Iranian Aviation Looking at Fast Expansion

The road seems wide open for future investors in Iran since an agreement was reached to ease and eventually diminish the sanctions laid upon the country by the western powers many years ago.
After long and hard discussions, Iran confirmed its intention of not following plans to develop nuclear weapons and in return, the powers decided to lift sanctions.
It will take quite some time for this to get into motion and it would be naive to think that Iran will go onto an industrial expansion course overnight.

 

Iranian aviation requires a complete overhaul
The aviation sector is surely just one of many, which will need a massive investment in infrastructure, aircraft fleets and training programs in order to get back on its feet and be able to meet international standards once more as well as becoming a competitive member of the aviation family.

Tehran’s Airport appears modern but needs to undergo a thorough technical update.
Tehran’s Airport appears modern but needs to undergo a thorough technical update.

A start has already been made
Iran Airports Holding Company (IAHC), which is of course state owned, plans to start a large amount of development at Iranian airports over the coming 15 years.
Some will have to start from scratch and others will have much needed updates and modernization. Aside from Tehran - Esfahan, Tabriz, Mashhad, Shiraz and Mehrabad airports are high on the list for heavy investments.
There are more than 60 airports operative in Iran although annual passenger traffic is said to be only around 47 million and an annual rise of 6 percent is expected for the coming years.
The IAHC leaders have indicated that a total of US$ 3 billion are available in 2016 alone for airport investment.
A staggering figure.

Cargo will play an important inbound role in the future
If we are to believe the figures being shown with regards to future investment, then one has to realize what potential there is in Iran for air cargo handling facilities, aircraft fleets and new routes.
However, at the moment this would be somewhat a one-sided business which would concentrate mainly on inbound cargo shipments.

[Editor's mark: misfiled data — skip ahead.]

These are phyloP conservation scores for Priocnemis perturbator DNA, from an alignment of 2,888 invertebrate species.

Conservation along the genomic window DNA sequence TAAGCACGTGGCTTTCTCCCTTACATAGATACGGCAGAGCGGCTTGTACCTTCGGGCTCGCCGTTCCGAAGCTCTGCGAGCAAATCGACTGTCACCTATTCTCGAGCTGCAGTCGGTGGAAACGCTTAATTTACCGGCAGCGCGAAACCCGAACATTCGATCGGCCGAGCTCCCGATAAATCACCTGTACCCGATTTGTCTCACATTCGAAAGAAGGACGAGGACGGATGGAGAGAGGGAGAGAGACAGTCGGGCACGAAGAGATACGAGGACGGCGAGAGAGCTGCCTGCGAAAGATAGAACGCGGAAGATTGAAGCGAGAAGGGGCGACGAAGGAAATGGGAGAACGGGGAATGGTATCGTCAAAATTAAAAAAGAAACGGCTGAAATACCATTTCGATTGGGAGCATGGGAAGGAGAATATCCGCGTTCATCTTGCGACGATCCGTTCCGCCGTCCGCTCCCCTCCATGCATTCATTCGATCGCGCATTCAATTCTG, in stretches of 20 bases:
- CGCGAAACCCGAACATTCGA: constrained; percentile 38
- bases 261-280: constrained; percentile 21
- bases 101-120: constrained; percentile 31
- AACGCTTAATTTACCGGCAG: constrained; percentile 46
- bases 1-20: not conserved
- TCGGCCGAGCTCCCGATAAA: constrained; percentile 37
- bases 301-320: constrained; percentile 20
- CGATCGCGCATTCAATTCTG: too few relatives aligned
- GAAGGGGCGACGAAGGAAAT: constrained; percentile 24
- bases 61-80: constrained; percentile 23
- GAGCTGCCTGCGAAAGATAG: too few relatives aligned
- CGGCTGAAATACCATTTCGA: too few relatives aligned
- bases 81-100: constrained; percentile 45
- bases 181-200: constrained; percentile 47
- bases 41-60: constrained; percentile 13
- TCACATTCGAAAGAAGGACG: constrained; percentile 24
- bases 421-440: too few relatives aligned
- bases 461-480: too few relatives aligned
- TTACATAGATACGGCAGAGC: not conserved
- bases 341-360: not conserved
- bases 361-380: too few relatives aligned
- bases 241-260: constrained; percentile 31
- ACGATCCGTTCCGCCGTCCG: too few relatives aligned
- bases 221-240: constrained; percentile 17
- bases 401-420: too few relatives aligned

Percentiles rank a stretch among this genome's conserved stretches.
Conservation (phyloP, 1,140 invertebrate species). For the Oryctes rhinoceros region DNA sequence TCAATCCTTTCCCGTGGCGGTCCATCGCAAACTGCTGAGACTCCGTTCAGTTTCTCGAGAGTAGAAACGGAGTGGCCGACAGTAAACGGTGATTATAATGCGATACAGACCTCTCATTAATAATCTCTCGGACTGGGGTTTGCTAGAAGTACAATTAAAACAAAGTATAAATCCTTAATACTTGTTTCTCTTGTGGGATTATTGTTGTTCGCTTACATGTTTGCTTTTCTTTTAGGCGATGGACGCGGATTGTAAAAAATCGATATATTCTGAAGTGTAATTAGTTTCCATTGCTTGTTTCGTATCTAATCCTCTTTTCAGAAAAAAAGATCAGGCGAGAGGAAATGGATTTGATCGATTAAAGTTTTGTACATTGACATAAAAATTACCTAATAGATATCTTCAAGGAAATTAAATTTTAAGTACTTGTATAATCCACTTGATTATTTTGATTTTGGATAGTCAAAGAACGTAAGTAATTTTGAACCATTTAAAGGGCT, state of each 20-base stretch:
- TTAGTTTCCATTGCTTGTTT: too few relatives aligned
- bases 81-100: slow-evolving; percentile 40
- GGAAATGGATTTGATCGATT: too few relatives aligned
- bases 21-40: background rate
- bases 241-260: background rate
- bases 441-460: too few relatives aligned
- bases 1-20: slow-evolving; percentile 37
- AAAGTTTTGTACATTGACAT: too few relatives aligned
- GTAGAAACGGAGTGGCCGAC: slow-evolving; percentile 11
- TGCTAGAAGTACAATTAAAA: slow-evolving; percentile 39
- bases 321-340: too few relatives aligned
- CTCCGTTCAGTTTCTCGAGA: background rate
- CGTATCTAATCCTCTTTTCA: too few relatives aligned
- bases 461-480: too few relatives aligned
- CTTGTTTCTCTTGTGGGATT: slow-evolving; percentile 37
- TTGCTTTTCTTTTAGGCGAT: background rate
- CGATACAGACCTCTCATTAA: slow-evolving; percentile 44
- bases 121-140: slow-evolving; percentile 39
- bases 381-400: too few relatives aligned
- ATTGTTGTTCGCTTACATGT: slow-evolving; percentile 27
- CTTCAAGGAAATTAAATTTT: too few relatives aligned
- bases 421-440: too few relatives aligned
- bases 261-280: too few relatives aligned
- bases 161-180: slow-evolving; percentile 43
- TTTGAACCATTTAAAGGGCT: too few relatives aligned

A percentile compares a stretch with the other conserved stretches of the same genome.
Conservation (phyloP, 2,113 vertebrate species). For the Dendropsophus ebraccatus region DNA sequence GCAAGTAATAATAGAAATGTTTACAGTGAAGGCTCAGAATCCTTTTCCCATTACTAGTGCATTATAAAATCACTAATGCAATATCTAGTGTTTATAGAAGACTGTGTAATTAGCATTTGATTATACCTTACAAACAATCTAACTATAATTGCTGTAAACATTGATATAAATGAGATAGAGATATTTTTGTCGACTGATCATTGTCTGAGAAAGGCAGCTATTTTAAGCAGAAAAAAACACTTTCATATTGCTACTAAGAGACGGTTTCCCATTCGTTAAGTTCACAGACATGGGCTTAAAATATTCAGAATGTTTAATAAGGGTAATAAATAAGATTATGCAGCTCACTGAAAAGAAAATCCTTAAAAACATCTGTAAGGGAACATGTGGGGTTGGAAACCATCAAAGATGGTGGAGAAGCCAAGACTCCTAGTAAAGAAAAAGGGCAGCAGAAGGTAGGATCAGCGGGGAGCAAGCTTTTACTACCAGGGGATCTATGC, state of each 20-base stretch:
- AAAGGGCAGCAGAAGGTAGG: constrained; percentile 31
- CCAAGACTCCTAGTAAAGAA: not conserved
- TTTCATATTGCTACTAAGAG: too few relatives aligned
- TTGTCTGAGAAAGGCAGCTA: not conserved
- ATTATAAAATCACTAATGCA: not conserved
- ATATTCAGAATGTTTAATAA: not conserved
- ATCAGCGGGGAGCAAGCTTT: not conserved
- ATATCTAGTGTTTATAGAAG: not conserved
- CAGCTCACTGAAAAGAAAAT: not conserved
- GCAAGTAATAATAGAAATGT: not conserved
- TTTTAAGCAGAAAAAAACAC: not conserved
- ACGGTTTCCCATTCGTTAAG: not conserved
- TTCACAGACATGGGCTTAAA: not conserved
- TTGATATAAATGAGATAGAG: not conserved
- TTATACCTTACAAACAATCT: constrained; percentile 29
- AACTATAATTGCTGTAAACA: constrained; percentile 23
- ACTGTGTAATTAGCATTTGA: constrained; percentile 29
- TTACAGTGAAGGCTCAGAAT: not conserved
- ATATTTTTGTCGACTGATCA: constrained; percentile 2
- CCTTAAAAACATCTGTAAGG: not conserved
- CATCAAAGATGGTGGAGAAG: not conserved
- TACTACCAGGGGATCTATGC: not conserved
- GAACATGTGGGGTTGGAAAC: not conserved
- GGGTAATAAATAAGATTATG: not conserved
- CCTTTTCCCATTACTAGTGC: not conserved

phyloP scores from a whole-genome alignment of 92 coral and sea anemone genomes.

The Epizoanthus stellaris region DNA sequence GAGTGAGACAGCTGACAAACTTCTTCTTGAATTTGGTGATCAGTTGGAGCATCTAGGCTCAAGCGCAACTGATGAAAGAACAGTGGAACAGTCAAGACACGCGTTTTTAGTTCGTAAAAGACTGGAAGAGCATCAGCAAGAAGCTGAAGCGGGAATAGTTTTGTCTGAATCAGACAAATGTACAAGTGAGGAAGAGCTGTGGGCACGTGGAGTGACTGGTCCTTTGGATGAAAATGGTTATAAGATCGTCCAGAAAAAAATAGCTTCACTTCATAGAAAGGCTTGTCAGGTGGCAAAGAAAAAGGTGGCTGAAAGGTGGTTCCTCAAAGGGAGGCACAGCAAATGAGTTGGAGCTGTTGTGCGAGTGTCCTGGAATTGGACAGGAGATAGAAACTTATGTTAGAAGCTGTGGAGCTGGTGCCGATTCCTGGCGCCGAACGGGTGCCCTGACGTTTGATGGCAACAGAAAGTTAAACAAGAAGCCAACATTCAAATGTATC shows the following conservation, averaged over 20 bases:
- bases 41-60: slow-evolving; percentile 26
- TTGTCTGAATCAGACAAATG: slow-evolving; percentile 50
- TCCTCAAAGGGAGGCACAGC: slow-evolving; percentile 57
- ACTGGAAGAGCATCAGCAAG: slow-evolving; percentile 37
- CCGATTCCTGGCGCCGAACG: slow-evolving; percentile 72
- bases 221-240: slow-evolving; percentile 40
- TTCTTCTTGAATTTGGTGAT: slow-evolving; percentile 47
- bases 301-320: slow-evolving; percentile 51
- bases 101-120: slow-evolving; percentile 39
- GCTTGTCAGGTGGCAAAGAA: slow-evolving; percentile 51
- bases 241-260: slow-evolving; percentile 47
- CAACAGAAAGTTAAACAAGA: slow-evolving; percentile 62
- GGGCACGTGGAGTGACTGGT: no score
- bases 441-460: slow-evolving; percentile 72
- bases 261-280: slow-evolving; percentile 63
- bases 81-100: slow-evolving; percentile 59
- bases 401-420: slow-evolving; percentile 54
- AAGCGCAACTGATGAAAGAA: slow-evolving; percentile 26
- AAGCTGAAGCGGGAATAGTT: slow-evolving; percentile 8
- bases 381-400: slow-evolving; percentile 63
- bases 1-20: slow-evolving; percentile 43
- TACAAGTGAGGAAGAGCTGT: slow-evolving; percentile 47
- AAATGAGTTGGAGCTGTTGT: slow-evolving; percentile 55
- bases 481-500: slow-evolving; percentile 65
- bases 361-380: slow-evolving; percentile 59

Iran exports have almost diminished in the past years due to the strict embargoes, but can steadily grow again.

The above might not be so bad during the start-up years as Iran’s main airports lie directly in the Gulf region and are basically ideal for a split-destination operation either from Europe through Iran or from the Far East to Europe.

But - we are not that far yet.
There’s a lot of trust which has to be built up or renewed between Iran and their European, American or Far East counterparts.
Iran will surely not want to strengthen economic ties with all of them at the same speed.
Then -  there is the question of financing, no matter what project is involved.
Iranian bank accounts which have been frozen for many years will be released, but where will the money be distributed.

The days seem to be numbered for Iran Air’s aging A300 fleet.
The days seem to be numbered for Iran Air’s aging A300 fleet.

Iran can now export oil again. On the one side good, but on the other side bad as the oil price is at an all-time low and when Iran starts exporting the price will drop even further.
This will not bring much needed foreign currency into the country overnight.
Iranian oil reserves are still estimated to be the fourth largest in the world and it is said that the country holds the second-largest gas reserves of all countries.

Aircraft fleet renewal opportunities are huge
There are quite some airlines operating various cargo and passenger services out of Iran.
Most, except the national carrier Iran Air are regional operations using very old aircraft.
Iran Air which has presently a fleet estimated to be around 45 aircraft and desperately needs a complete fleet revamp. The average age of their aircraft are well into 30 years and past sanctions have dried up urgently needed spare parts.
The Iranian government announced yesterday that they would now place a firm order for 114 aircraft with Airbus today (25 January) in France.
Whether any of these are going to be A330 freighters remains to be seen, or if Iran Air will lease in cargo capacity from other carriers or leasing companies.

CAPA Centre for Aviation recently reported that Iranian carriers will need up to 300 new aircraft within the next 5 years, and up to 500 within the coming 10 years.
Competition in the Arabian Gulf may grow once again if Tehran can establish itself as a further international hub in the region in the next 15-20 years.
Why not! - Abu Dhabi, Dubai and Doha have done it. But the significant difference is that they don’t have a home market, whereas Iran’s population is estimated at 80 million.

Interesting times ahead in the Iranian aviation sector.
Much speculation at the moment, but the new economic era is opening up for this large and beautiful country.

John Mc Donagh

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